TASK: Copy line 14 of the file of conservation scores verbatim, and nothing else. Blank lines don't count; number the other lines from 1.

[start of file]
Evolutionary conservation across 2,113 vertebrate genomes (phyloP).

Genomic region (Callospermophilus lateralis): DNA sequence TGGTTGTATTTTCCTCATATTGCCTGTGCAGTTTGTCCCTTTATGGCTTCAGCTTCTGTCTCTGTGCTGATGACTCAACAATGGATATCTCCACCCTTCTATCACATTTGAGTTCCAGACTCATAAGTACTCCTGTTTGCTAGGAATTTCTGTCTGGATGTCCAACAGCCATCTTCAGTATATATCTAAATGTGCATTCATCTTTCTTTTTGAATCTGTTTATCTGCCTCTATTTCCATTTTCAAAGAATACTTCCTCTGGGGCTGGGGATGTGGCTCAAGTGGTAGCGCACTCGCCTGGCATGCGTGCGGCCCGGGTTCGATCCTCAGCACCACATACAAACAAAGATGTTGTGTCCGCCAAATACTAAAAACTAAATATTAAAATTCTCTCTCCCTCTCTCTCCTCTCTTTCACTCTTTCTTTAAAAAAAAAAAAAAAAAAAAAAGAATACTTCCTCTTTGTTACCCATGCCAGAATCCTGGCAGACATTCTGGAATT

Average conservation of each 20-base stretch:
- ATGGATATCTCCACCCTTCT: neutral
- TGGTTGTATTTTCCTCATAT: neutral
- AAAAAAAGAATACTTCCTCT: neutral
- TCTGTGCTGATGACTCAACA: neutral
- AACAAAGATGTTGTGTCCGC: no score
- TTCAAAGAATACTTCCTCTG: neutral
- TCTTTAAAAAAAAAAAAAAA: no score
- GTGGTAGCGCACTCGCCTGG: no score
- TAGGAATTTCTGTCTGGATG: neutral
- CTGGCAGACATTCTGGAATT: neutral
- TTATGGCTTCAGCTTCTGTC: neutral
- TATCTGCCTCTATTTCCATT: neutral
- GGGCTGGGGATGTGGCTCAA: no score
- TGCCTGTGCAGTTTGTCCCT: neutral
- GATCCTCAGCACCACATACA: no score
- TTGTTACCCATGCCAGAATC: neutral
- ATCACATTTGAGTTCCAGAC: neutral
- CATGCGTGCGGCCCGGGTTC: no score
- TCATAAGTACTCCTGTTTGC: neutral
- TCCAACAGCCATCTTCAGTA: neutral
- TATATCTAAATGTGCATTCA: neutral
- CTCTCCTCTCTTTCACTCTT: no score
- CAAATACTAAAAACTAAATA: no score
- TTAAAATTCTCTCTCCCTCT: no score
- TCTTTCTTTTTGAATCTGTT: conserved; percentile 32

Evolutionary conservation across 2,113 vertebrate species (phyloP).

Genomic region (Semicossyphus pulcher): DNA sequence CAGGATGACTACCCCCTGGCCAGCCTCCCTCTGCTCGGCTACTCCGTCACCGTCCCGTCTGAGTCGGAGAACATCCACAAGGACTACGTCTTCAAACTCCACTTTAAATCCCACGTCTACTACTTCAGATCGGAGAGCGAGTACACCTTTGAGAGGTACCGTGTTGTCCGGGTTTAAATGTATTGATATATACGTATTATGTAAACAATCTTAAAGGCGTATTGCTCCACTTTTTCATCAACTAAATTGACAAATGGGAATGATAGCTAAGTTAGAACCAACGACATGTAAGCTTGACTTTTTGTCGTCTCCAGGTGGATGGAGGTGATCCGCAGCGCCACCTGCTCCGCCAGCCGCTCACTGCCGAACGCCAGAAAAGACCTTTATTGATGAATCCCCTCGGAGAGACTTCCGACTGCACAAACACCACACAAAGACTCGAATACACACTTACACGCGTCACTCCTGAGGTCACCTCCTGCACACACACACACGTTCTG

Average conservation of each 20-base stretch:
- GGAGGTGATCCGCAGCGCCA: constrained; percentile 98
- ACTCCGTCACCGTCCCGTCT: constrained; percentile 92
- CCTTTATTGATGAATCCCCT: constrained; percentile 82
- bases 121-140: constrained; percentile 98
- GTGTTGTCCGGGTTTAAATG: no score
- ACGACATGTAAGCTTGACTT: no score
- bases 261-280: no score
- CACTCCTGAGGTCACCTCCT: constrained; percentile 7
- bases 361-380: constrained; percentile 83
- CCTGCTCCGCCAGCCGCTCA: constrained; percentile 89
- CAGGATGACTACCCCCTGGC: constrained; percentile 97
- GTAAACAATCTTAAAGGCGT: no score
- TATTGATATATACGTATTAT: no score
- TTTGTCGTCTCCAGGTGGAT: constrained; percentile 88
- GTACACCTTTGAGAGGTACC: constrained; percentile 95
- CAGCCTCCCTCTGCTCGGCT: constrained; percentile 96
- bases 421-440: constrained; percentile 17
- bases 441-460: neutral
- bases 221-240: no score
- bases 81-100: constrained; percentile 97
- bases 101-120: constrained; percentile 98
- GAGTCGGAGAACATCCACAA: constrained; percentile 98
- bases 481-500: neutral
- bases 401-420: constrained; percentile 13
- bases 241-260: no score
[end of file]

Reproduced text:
- TTATGGCTTCAGCTTCTGTC: neutral